Though the village of Mendocino is a coveted Northern California destination off Highway 1, it’s also an unincorporated community — which means tax dollars from the village aren’t funneled directly back into its own infrastructure, but rather into county coffers under the supervisors’ jurisdiction. The local MCCSD sees about $100,000 of county property taxes, all of which go toward managing the wastewater treatment plant — the majority of its operating budget is made up through fees charged for sewer use, water meter readings, and more. 


Williams says the county is focused on addressing water considerations — but there are limits to what can be accomplished.

“Water infrastructure is expensive, often in the tens to hundreds of millions of dollars,” Williams wrote. “The county is engaged in advocating for state funds. Nothing stops residents and businesses from self-funding water upgrades. Businesses are in a position of deciding whether to go it alone (either through greater winter storage or delivery at peak dryness) or support assessments to collectively build shared water systems.”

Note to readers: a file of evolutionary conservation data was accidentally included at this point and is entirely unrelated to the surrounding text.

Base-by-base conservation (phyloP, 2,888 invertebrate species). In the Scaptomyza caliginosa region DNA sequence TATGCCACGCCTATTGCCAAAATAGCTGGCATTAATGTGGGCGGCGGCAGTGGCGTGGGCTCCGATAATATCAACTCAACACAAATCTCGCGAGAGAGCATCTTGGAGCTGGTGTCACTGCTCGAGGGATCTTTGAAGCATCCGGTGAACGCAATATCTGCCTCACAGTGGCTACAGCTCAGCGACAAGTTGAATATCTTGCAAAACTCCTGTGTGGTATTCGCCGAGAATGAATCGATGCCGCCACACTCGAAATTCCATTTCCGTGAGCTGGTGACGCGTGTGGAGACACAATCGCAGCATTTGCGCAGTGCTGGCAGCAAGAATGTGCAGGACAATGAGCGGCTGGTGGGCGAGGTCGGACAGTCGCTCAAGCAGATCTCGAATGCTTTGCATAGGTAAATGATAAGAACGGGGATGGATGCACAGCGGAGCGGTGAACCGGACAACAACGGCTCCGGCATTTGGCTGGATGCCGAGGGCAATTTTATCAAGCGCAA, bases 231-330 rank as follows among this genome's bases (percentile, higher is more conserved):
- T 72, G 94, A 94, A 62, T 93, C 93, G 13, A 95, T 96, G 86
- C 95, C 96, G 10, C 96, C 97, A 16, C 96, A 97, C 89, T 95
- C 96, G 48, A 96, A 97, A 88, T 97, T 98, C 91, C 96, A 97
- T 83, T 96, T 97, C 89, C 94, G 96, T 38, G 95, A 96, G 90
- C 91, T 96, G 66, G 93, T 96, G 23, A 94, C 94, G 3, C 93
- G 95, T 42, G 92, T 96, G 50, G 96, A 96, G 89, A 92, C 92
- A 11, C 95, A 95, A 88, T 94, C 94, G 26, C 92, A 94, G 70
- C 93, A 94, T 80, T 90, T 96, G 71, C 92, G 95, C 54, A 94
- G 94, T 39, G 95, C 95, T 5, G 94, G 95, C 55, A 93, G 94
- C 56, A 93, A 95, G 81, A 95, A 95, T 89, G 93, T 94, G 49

The supervisors hope that revamping Mendocino County’s Water Agency will help increase access to those state funds and other key infrastructure supports. In a recent agenda item, staff hoped to hire EKI Environment & Water, Inc. to serve as the water resource specialist to identify options in addressing water challenges.

In the village, MCCSD was recently awarded a $4.2 million grant from the State Department of Water Resources to plan, design, and construct a 500,000 gallon water tank on Mendocino Unified School District property to enhance water storage capabilities. As Rhoades wrote in a letter notifying the community of the grant award, this project was a priority because “one big structure fire could wipe out” the district’s existing emergency water supply, which feeds fire hydrants in town. 

Rhoades’ district also promotes water resiliency through conservation measures and education campaigns. He said the village recently applied to conduct a feasibility study through the state water board’s environmental justice-focused SAFER program, to explore different methods of enhancing water infrastructure in Mendocino.